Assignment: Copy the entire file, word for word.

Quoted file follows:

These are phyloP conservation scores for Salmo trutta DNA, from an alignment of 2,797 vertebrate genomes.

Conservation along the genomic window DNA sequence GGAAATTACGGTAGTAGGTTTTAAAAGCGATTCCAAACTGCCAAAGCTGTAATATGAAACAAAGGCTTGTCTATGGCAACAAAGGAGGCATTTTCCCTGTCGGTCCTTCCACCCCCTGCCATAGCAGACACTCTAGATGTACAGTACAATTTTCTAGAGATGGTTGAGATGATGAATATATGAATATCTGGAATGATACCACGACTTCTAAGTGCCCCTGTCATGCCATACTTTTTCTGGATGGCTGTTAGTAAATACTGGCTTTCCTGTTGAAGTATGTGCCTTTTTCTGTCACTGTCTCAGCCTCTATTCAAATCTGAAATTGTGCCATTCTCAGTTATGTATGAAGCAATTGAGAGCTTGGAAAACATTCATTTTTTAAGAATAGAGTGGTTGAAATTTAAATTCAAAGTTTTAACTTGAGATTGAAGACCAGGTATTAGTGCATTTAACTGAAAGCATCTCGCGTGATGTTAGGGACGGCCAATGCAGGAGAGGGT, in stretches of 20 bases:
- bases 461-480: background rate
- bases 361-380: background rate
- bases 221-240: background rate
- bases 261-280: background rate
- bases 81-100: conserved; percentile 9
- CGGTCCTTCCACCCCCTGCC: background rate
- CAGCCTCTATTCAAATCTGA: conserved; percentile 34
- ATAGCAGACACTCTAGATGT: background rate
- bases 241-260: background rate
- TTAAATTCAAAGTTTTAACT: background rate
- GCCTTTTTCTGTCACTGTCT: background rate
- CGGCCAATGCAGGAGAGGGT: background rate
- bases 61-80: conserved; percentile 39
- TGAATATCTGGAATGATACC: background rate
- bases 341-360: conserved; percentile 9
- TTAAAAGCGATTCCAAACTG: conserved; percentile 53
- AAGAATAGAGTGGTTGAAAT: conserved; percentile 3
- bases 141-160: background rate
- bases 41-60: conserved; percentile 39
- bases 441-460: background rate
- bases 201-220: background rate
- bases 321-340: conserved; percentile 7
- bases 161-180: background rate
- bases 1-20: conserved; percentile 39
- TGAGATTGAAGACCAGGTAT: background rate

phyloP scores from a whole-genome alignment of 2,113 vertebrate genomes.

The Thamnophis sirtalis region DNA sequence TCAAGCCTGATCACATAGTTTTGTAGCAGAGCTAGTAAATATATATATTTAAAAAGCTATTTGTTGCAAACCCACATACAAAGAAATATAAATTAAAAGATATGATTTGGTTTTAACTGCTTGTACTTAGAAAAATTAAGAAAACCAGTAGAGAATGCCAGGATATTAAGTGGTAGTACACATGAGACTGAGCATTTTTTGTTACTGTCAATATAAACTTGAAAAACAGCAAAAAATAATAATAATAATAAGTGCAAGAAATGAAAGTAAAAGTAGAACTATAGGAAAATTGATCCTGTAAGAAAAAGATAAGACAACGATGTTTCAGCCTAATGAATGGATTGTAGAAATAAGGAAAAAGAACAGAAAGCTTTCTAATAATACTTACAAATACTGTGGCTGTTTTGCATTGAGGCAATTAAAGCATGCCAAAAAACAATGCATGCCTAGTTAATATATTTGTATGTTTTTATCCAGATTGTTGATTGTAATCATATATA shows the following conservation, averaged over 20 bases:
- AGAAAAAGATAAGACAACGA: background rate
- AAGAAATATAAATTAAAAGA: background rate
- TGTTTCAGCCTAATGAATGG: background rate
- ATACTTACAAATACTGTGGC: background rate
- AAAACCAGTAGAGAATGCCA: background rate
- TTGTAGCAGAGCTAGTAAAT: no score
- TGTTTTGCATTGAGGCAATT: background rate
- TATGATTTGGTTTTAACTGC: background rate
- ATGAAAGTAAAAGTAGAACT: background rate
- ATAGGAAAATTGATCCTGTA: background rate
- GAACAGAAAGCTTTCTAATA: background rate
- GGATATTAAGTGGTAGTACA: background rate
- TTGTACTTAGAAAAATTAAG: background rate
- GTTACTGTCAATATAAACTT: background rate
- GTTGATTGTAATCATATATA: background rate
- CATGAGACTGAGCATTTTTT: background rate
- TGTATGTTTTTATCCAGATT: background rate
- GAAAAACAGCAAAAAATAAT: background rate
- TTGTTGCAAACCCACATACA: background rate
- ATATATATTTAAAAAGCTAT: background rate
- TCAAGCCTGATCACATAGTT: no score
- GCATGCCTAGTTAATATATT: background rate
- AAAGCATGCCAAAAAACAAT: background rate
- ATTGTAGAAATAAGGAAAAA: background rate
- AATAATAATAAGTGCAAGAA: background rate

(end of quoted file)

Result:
These are phyloP conservation scores for Salmo trutta DNA, from an alignment of 2,797 vertebrate genomes.

Conservation along the genomic window DNA sequence GGAAATTACGGTAGTAGGTTTTAAAAGCGATTCCAAACTGCCAAAGCTGTAATATGAAACAAAGGCTTGTCTATGGCAACAAAGGAGGCATTTTCCCTGTCGGTCCTTCCACCCCCTGCCATAGCAGACACTCTAGATGTACAGTACAATTTTCTAGAGATGGTTGAGATGATGAATATATGAATATCTGGAATGATACCACGACTTCTAAGTGCCCCTGTCATGCCATACTTTTTCTGGATGGCTGTTAGTAAATACTGGCTTTCCTGTTGAAGTATGTGCCTTTTTCTGTCACTGTCTCAGCCTCTATTCAAATCTGAAATTGTGCCATTCTCAGTTATGTATGAAGCAATTGAGAGCTTGGAAAACATTCATTTTTTAAGAATAGAGTGGTTGAAATTTAAATTCAAAGTTTTAACTTGAGATTGAAGACCAGGTATTAGTGCATTTAACTGAAAGCATCTCGCGTGATGTTAGGGACGGCCAATGCAGGAGAGGGT, in stretches of 20 bases:
- bases 461-480: background rate
- bases 361-380: background rate
- bases 221-240: background rate
- bases 261-280: background rate
- bases 81-100: conserved; percentile 9
- CGGTCCTTCCACCCCCTGCC: background rate
- CAGCCTCTATTCAAATCTGA: conserved; percentile 34
- ATAGCAGACACTCTAGATGT: background rate
- bases 241-260: background rate
- TTAAATTCAAAGTTTTAACT: background rate
- GCCTTTTTCTGTCACTGTCT: background rate
- CGGCCAATGCAGGAGAGGGT: background rate
- bases 61-80: conserved; percentile 39
- TGAATATCTGGAATGATACC: background rate
- bases 341-360: conserved; percentile 9
- TTAAAAGCGATTCCAAACTG: conserved; percentile 53
- AAGAATAGAGTGGTTGAAAT: conserved; percentile 3
- bases 141-160: background rate
- bases 41-60: conserved; percentile 39
- bases 441-460: background rate
- bases 201-220: background rate
- bases 321-340: conserved; percentile 7
- bases 161-180: background rate
- bases 1-20: conserved; percentile 39
- TGAGATTGAAGACCAGGTAT: background rate

phyloP scores from a whole-genome alignment of 2,113 vertebrate genomes.

The Thamnophis sirtalis region DNA sequence TCAAGCCTGATCACATAGTTTTGTAGCAGAGCTAGTAAATATATATATTTAAAAAGCTATTTGTTGCAAACCCACATACAAAGAAATATAAATTAAAAGATATGATTTGGTTTTAACTGCTTGTACTTAGAAAAATTAAGAAAACCAGTAGAGAATGCCAGGATATTAAGTGGTAGTACACATGAGACTGAGCATTTTTTGTTACTGTCAATATAAACTTGAAAAACAGCAAAAAATAATAATAATAATAAGTGCAAGAAATGAAAGTAAAAGTAGAACTATAGGAAAATTGATCCTGTAAGAAAAAGATAAGACAACGATGTTTCAGCCTAATGAATGGATTGTAGAAATAAGGAAAAAGAACAGAAAGCTTTCTAATAATACTTACAAATACTGTGGCTGTTTTGCATTGAGGCAATTAAAGCATGCCAAAAAACAATGCATGCCTAGTTAATATATTTGTATGTTTTTATCCAGATTGTTGATTGTAATCATATATA shows the following conservation, averaged over 20 bases:
- AGAAAAAGATAAGACAACGA: background rate
- AAGAAATATAAATTAAAAGA: background rate
- TGTTTCAGCCTAATGAATGG: background rate
- ATACTTACAAATACTGTGGC: background rate
- AAAACCAGTAGAGAATGCCA: background rate
- TTGTAGCAGAGCTAGTAAAT: no score
- TGTTTTGCATTGAGGCAATT: background rate
- TATGATTTGGTTTTAACTGC: background rate
- ATGAAAGTAAAAGTAGAACT: background rate
- ATAGGAAAATTGATCCTGTA: background rate
- GAACAGAAAGCTTTCTAATA: background rate
- GGATATTAAGTGGTAGTACA: background rate
- TTGTACTTAGAAAAATTAAG: background rate
- GTTACTGTCAATATAAACTT: background rate
- GTTGATTGTAATCATATATA: background rate
- CATGAGACTGAGCATTTTTT: background rate
- TGTATGTTTTTATCCAGATT: background rate
- GAAAAACAGCAAAAAATAAT: background rate
- TTGTTGCAAACCCACATACA: background rate
- ATATATATTTAAAAAGCTAT: background rate
- TCAAGCCTGATCACATAGTT: no score
- GCATGCCTAGTTAATATATT: background rate
- AAAGCATGCCAAAAAACAAT: background rate
- ATTGTAGAAATAAGGAAAAA: background rate
- AATAATAATAAGTGCAAGAA: background rate